Short Stories - Literary Devises
Title: Identities by W.D Valgardson
Point of View: Third Person
What type of character is the Protagonist?
The protagonist is a wealthy man who lives in a wealthy neighborhood with his wife and children, where he is probably pretty well-known.
The antagonist is guilt from not leaving a message to his wife. In the story, the protagonist goal was to drive around, but he stopped to call his wife to tell her where he was.
Describe the setting
The setting starts off at his house, where he moves from the study, to the backyard, and then to the front yard. He lives in a big house in a good neighborhood. The people are nice, the place is clean, and there is not much worry about robbery or theft. Then, he gets in his Mercedes Benz and drives from where he lives into somewhere far away into a bad neighborhood. Here, everything is locked up, fences are in wrecks, and gangsters walk around in the streets.
The story takes place in Autumn on a Saturday morning/noon. The story ends around nighttime.
Type of Conflict:
Describe the main conflict:
The main conflict is man vs. man because the protagonist is shot by the police officer even though he was innocent.
Describe the Climax of the Story:
The climax of the story is when the inexperienced policeman tells the protagonist to stop. This is the moment of most suspense because the policeman is inexperienced and nervous, so the reader doesn’t know what might happen.
How does the Protagonist change over the course of the story?
The protagonist starts off at his house, where he begins to grow tired of his neighborhood, so he decides to drive around. He ends up in a bad-looking neighborhood, and he starts getting scared and panicky. When he walks into the store and the policeman tells him to stop, he feels relieved.
Describe the relationship between the title and the theme.
The theme is the mistaking of identities, and the title is identities.
How does the main conflict help to illustrate the theme?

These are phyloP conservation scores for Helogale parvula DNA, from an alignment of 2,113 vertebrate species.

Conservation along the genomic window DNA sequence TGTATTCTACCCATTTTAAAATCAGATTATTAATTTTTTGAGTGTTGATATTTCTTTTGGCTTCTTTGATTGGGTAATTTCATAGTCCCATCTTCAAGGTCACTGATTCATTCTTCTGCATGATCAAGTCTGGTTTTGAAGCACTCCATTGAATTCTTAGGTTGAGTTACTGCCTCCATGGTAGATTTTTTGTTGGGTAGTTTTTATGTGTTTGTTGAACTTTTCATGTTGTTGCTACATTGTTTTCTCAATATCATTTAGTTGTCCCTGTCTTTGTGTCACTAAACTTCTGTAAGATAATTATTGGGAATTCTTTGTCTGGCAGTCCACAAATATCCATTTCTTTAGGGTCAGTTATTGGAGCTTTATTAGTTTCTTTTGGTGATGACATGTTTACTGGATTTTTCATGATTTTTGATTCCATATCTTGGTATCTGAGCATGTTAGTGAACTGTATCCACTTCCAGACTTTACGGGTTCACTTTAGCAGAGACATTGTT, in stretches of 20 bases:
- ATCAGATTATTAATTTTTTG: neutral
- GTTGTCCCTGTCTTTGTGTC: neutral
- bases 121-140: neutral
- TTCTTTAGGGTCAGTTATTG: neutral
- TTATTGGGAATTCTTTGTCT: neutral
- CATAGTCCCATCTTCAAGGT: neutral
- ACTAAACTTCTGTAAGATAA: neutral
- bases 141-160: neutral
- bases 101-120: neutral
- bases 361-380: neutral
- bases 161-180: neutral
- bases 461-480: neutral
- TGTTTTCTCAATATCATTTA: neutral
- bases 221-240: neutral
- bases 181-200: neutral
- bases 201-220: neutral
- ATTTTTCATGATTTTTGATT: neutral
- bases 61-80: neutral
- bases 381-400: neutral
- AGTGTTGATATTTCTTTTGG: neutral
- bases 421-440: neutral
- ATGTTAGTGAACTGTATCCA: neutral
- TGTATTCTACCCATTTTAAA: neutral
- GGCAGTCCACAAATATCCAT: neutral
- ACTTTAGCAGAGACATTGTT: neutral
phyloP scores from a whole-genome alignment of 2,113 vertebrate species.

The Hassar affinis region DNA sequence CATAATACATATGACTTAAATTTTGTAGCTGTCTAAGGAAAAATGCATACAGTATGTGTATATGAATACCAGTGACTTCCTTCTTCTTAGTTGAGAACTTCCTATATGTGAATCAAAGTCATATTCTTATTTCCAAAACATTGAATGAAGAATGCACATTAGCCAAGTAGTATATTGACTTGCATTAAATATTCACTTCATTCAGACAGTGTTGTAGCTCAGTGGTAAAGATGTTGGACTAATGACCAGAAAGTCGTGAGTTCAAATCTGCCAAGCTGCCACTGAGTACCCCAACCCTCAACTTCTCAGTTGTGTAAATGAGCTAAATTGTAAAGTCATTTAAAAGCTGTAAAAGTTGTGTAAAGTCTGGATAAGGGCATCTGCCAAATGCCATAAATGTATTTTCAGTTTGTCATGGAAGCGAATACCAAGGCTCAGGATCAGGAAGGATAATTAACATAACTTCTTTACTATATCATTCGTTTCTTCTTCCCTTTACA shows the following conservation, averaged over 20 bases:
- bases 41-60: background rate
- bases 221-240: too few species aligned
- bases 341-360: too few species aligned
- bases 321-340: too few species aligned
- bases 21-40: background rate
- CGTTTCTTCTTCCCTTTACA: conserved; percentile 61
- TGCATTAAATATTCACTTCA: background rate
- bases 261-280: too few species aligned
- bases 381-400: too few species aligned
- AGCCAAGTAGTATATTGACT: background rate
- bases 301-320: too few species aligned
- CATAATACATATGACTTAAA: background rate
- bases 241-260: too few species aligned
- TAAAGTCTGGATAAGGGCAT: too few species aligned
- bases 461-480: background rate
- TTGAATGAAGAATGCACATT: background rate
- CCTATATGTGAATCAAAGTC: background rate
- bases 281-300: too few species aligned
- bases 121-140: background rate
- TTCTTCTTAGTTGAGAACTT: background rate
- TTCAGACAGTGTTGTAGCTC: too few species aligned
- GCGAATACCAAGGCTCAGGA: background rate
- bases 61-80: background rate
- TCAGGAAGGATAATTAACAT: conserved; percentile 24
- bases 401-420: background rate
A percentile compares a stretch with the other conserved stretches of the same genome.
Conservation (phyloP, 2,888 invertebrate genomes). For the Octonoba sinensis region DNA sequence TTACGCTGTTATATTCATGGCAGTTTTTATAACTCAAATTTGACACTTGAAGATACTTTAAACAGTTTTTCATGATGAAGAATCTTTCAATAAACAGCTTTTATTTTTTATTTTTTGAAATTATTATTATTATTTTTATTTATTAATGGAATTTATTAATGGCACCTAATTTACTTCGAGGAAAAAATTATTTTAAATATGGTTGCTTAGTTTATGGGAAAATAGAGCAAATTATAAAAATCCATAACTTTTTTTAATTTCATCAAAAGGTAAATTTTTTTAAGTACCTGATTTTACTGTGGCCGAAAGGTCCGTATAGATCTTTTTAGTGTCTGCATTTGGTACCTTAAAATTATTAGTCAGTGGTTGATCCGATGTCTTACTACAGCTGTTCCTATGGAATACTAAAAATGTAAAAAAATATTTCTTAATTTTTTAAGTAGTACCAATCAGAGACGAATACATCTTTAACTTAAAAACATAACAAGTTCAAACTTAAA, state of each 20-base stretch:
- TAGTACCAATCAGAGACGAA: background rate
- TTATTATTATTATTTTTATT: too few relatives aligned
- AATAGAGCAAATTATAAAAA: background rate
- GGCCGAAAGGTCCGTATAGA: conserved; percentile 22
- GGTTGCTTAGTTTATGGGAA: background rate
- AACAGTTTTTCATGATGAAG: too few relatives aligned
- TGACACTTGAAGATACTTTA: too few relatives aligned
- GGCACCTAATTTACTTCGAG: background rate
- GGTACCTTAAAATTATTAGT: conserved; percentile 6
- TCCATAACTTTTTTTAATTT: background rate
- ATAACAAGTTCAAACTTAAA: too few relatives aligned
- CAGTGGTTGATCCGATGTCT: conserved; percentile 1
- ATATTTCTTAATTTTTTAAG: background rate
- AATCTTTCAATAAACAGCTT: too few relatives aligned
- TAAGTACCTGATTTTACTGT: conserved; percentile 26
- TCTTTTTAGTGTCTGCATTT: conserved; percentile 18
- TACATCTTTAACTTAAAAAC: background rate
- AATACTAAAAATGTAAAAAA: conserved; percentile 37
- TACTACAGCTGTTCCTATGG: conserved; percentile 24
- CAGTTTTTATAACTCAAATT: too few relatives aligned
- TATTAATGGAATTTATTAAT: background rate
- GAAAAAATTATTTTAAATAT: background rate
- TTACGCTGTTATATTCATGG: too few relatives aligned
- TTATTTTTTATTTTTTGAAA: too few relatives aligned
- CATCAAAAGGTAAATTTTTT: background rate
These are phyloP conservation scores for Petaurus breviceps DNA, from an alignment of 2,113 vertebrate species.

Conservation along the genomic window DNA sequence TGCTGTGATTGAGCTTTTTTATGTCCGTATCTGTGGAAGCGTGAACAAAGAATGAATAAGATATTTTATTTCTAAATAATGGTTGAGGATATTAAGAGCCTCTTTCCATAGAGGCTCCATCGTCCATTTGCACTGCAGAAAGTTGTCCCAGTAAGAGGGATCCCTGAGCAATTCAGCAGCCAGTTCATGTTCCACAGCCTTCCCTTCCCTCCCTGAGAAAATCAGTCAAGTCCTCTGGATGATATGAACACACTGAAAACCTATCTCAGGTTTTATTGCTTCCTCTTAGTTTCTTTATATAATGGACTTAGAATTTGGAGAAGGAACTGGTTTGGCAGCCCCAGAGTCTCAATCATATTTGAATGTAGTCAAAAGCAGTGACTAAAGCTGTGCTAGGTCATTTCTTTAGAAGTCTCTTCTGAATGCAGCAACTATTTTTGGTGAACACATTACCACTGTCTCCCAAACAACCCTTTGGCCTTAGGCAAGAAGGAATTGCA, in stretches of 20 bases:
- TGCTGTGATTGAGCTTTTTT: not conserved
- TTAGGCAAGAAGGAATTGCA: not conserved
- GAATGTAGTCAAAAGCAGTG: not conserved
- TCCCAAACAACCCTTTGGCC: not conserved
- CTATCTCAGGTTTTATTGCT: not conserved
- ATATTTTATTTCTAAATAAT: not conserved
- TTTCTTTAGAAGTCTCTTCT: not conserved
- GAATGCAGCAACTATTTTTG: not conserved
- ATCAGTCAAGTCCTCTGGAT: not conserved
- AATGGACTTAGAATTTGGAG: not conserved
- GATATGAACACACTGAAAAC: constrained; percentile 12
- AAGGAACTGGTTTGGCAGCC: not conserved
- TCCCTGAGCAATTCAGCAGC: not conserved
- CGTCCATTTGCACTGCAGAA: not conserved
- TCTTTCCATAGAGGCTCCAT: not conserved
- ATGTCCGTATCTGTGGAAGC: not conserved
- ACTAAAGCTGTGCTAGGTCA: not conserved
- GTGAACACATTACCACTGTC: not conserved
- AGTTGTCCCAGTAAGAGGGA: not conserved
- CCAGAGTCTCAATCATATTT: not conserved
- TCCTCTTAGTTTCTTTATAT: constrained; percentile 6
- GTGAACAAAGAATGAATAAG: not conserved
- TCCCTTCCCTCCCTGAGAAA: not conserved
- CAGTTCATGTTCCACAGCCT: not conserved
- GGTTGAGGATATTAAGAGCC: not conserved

The conflict between the protagonist and the cop illustrates the mistaking of identities. The cop thinks the protagonist is a bad person about to start trouble, and the protagonist thinks the cop is a good person about to help him out of a potentially dangerous situation
How does the climax help to illustrate the theme?
The climax is when the cop, who thinks the protagonist is a bad person, make another mistake. The protagonist is about to pull out his ID and prove himself innocent, but the cop shoots him thinking he was drawing a gun. The protagonist at that moment feels relieved and thinks the cop is going to help him. He knows he doesn't have a gun, but because he feels safe with the cop, he doesn't take precautions and make a wrong move.
Give examples of each of the following literary terms in the story (use quotes):
“Darkness has quietly been settling like soot. “
“Cars jam the narrow streets and he worries that he might strike the grubby children who dart back and forth like startled fish. “
“The store window illuminates the sidewalk like a stage.”
“The houses are squat, as though they have been taller and have slowly, sunk into the ground. “
“...hand-painted signs instructing purchasers to deposit twenty-five or fifty cents.”
His wallet, symbolizing his identity.
His unshaven face, symbolizing his mistaken identity
Foreshadowing (give both elements):
Although he has on blue jeans – matching pants and jacket made in Paris – he is driving a grey Mercedes Benz. Gangs of young men follow the car with unblinking eyes.
- this illustrates how he is standing out
So intent is he upon the future that he dangerously ignores the present and does not notice the police car, concealed in the shadows of a side street, nose out and follow him.
- he is unaware of the